Pakistan fury as ‘Nato airstrikes’ kill 24

Pakistan yesterday accused Nato helicopters and fighter jets of firing on two army checkpoints in the country’s north-west and killing at least 24 soldiers.

Islamabad retaliated by closing the border crossings used by the international coalition to supply its troops in neighbouring Afghanistan.

The incident, which took place before dawn yesterday, was a major blow to already strained relations between Islamabad and US-led forces fighting in Afghanistan. It will add to perceptions in Pakistan that the American presence in the region is counterproductive, and further fuel resentment toward the weak government in Islamabad for co-operating with the West.

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It comes a little more than a year after a similar but less deadly strike near the Afghan border in which US helicopters accidentally killed two Pakistanis that US pilots thought were insurgents. Pakistan responded by closing the Torkham border crossing in Mohmand to Nato supplies for ten days until the US apologised.

Yesterday Pakistan went further, closing both of its border crossings into landlocked Afghanistan. Nato moves about a third of the non-lethal supplies used by its Afghan-based forces through Pakistan. A temporary blockade will have no effect on the war effort, but serves as a reminder of the leverage Pakistan has over the US from the supply routes running through its territory.

A spokesman for Nato forces in Afghanistan, Brigadier General Carsten Jacobson, said it was “highly likely” that close air support called in by Afghan and coalition forces operating in the border area had caused Pakistani casualties. Nato is investigating the incident to determine the exact details, he told the BBC. General John Allen, the overall commander of US and Nato forces in Afghanistan, said in a statement that his “most sincere and personal heartfelt condolences go out to the families and loved ones of any members of Pakistan security forces who may have been killed or injured”.

Much of the violence in Afghanistan is carried out by insurgents based just across the border in Pakistan. Coalition forces in Afghanistan are not allowed to cross the frontier in pursuit, but the militants sometimes fire artillery and rockets across the line, reportedly from locations close to Pakistani army posts.

American officials have repeatedly accused Pakistani forces of supporting – or turning a blind eye – to militants using its territory for cross-border attacks. The border issue is the major source of tension between Islamabad and Washington, which wants to stabilise Afghanistan and withdraw its combat troops by the end of 2014.

Pakistan army chief General Ashfaq Parvez Kayani “strongly condemned” the attack on the two checkpoints, calling it a “blatant and unacceptable act,” according to an army statement. It said the “unprovoked” attack was carried out by Nato helicopters and fighter jets, killing 24 soldiers and wounding 13 others. Pakistani soldiers responded in self-defence “with all available weapons,” said the statement.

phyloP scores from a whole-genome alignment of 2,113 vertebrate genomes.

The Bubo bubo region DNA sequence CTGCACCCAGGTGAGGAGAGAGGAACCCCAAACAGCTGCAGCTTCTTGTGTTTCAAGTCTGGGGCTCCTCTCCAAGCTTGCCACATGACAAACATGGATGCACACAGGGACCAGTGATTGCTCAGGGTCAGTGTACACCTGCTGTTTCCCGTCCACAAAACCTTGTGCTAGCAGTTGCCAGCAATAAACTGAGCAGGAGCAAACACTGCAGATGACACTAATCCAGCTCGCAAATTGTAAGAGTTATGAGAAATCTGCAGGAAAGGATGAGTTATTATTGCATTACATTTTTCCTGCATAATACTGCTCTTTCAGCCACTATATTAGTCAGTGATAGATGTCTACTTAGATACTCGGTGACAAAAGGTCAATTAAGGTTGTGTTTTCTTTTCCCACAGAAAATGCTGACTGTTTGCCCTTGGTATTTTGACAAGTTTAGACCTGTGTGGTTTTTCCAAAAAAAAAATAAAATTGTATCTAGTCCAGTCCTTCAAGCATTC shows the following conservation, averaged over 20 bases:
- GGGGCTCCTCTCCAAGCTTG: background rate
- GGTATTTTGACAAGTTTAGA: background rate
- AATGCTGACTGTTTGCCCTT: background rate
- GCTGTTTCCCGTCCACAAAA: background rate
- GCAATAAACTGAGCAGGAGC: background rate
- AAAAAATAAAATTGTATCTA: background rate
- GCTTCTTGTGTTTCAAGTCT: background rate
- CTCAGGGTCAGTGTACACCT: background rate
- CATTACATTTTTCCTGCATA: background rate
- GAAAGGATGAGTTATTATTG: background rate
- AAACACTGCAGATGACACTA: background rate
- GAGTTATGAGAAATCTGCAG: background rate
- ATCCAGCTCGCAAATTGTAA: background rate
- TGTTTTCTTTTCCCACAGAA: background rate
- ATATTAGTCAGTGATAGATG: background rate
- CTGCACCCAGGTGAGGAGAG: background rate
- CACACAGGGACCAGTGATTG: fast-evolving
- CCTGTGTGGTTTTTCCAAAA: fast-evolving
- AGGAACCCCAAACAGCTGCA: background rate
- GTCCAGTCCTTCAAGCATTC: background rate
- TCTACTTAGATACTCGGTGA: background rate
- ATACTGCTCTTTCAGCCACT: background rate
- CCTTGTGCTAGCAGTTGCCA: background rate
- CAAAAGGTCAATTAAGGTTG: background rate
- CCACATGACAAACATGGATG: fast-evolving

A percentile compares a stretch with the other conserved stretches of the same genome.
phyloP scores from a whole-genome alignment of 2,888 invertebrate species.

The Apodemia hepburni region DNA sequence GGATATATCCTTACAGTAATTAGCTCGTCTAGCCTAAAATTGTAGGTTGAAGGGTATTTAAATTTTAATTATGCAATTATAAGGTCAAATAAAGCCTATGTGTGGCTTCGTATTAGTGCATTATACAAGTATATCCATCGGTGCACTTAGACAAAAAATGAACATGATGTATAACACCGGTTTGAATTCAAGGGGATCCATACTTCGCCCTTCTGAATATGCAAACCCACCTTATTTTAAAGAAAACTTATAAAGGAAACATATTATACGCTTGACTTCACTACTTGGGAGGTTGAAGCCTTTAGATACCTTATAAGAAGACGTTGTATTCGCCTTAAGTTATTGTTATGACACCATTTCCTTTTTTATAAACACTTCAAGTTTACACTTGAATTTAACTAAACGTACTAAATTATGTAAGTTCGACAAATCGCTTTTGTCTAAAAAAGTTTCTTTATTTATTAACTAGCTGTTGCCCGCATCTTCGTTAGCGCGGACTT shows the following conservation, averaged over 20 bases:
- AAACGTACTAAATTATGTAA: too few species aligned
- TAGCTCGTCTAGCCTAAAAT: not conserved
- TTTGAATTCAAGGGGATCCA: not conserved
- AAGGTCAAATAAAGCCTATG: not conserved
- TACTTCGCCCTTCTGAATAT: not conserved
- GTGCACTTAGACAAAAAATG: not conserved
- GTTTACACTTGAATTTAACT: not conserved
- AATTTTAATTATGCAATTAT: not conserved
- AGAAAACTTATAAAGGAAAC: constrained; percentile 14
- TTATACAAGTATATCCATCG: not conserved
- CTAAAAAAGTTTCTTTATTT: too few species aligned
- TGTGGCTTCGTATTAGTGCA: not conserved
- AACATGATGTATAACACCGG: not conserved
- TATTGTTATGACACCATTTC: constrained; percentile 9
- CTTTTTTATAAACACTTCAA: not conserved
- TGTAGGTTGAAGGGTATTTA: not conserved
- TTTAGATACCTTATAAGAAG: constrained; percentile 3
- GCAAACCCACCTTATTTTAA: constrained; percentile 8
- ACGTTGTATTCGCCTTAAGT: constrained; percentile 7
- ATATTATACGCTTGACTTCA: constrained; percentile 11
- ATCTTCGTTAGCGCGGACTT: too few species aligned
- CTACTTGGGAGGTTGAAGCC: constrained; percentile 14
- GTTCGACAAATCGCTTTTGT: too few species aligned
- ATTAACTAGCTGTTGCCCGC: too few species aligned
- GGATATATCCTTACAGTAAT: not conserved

The two checkpoints were around 1,000ft apart, and one of them was attacked twice, said a government official in Mohmand and a security official in Peshawar, the main city in Pakistan’s north-west. Two officers were among the dead. Ties between Washington and Islamabad already have been hard hit by the covert US commando raid that killed Osama bin Laden in a Pakistani garrison town in May. The Pakistanis were outraged that they were not told about the operation beforehand, and now are even more sensitive about US violations of the country’s sovereignty.Yousuf Raza Gilani, Pakistan’s prime minister, summoned US ambassador Cameron Munter to protest the alleged Nato attack. It said the attack was a “grave infringement of Pakistan’s sovereignty” and could have serious repercussions on Islamabad’s co-operation with Nato. Pakistan has also lodged protests in Washington and Nato headquarters in Brussels, it said.

A Pakistani customs official said that he received verbal orders to stop all Nato supplies from crossing the border through Torkham in either direction.

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The operator of a terminal at the border where Nato trucks park before they cross confirmed the closure. Saeed Ahmad, a spokesman for security forces at the other crossing in Chaman in south-west Pakistan, said that his crossing was also blocked following orders “from higher-ups”.

Yesterday’s incident took place a day after a meeting between Nato’s General Allen and Pakistan army chief General Kayani in Islamabad to discuss border operations. The meeting tackled “co-ordination, communication and procedures between the Pakistan army, Isaf, [International Security Assistance Force], and the Afghan army, aimed at enhancing border control on both sides,” according to a statement from the Pakistani side.

The checkpoints that were attacked had been recently set up by the army. They were intended to stop Taleban militants crossing the border and staging attacks, according to local government administrators.

The US helicopter attack that killed two Pakistani soldiers last September took place south of Mohmand in the Kurram tribal area.

A joint US-Pakistan probe found that Pakistani soldiers fired at the two US helicopters prior to the attack, a move investigators said was probably meant to notify the aircraft of their presence after they repeatedly entered Pakistani airspace.

Pakistan moved swiftly after the attack to close Torkham to Nato. Suspected militants took advantage of the impasse to launch attacks against stranded or rerouted trucks carrying Nato supplies.